Why chemical labels must keep workers informed

When employees must handle dangerous material, it is essential that they understand the products and are fully educated on best transportation practices. Having chemical labels that adhere to the required GHS labeling standards can keep companies compliant and ensure the safety of workers, customers and even innocent bystanders.

For example, if employees must read labels that are incomplete, inaccurate or simply out of date, the consequences could be disastrous. What if a worker is unaware that a barrel's contents are dangerous when stored in a certain way, or brought into contact with another chemical?

An adverse reaction occurred last month when a freight train carrying chemicals collided with a waste-hauling truck outside of Baltimore. Authorities explained to local NBC affiliate WBAL that the truck driver was the only one to suffer injuries and the two CSX employees on the train were unharmed.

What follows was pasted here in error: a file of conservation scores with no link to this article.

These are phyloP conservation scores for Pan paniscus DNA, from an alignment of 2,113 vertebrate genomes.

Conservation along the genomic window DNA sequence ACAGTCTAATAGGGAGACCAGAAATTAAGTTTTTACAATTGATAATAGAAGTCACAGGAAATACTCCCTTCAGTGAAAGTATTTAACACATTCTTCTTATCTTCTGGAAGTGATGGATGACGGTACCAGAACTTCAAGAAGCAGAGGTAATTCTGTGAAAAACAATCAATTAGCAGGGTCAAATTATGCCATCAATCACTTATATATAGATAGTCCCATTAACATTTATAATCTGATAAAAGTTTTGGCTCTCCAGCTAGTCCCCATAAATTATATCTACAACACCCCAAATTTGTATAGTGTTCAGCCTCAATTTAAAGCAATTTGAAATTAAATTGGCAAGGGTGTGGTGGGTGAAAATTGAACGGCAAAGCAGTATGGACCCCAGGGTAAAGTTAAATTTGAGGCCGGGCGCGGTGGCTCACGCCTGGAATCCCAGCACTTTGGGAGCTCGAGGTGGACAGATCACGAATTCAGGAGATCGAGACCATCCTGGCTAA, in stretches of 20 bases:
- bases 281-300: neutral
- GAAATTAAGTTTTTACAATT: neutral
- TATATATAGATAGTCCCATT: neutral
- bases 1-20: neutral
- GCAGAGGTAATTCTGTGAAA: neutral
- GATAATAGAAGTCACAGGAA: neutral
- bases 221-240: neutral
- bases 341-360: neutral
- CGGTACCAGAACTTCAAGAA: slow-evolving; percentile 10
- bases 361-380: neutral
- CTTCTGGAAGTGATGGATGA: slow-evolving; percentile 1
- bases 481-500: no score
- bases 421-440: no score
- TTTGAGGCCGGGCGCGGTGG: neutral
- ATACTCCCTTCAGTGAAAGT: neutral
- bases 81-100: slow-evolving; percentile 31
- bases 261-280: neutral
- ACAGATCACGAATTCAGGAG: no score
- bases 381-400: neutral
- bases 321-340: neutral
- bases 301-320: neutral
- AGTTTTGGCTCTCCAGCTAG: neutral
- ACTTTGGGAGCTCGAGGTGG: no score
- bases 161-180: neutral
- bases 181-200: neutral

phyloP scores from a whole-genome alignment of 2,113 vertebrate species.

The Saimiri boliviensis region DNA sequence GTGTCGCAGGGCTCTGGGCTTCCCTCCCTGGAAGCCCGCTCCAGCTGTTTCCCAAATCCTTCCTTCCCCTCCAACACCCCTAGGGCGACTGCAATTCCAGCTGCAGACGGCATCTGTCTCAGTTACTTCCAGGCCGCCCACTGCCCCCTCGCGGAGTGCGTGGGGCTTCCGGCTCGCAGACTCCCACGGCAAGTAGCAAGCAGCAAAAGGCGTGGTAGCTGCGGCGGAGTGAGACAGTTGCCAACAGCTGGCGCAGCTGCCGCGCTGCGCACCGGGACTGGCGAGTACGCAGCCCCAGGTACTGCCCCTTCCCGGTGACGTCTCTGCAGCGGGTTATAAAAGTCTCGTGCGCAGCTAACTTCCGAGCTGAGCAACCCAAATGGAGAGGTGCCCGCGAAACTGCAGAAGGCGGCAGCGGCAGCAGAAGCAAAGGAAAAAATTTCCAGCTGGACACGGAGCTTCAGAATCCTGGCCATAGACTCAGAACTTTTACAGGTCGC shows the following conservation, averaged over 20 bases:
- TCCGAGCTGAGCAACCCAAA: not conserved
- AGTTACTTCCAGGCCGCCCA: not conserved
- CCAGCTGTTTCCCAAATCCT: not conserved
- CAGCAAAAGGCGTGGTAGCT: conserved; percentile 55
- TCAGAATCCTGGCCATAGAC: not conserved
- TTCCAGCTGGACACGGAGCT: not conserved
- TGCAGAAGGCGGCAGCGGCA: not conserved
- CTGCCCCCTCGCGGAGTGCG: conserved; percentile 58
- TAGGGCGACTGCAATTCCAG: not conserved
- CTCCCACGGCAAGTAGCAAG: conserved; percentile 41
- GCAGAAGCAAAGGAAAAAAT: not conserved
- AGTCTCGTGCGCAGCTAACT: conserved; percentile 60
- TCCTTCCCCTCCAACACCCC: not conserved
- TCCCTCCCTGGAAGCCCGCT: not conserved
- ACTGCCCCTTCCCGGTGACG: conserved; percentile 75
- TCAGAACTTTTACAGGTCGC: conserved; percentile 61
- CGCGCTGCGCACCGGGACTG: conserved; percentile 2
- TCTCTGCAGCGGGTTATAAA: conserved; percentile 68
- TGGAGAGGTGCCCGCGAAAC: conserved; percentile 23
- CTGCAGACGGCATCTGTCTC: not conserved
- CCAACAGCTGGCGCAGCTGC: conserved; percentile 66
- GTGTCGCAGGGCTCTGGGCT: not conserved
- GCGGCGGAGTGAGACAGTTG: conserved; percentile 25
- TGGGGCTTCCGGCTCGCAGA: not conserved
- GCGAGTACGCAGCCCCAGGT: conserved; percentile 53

The train was carrying terephthalic acid and fluoroacetic acid, which Baltimore County Fire Chief John Hohman said are not toxic inhalants. Even so, residents were cautioned to avoid excessive exposure to the smoke.

"The blast could be felt for miles, and many area residents said they initially thought they were experiencing an earthquake," the news source explained. "Witnesses told WBAL that windows were blown out from nearby homes and businesses."

While this situation was an accident that was possibly due to human error, chemical manufacturers and distributors should still take note. Ensuring that all durable labels are current and clearly visible is crucial to avoiding injuries and damages.

Investing in an Epson GP-C831 color label printer will guarantee that companies do not fall behind on any GHS labeling standards. It will also keep employees educated on the latest chemical label requirements and how they can keep themselves and those around them safe.

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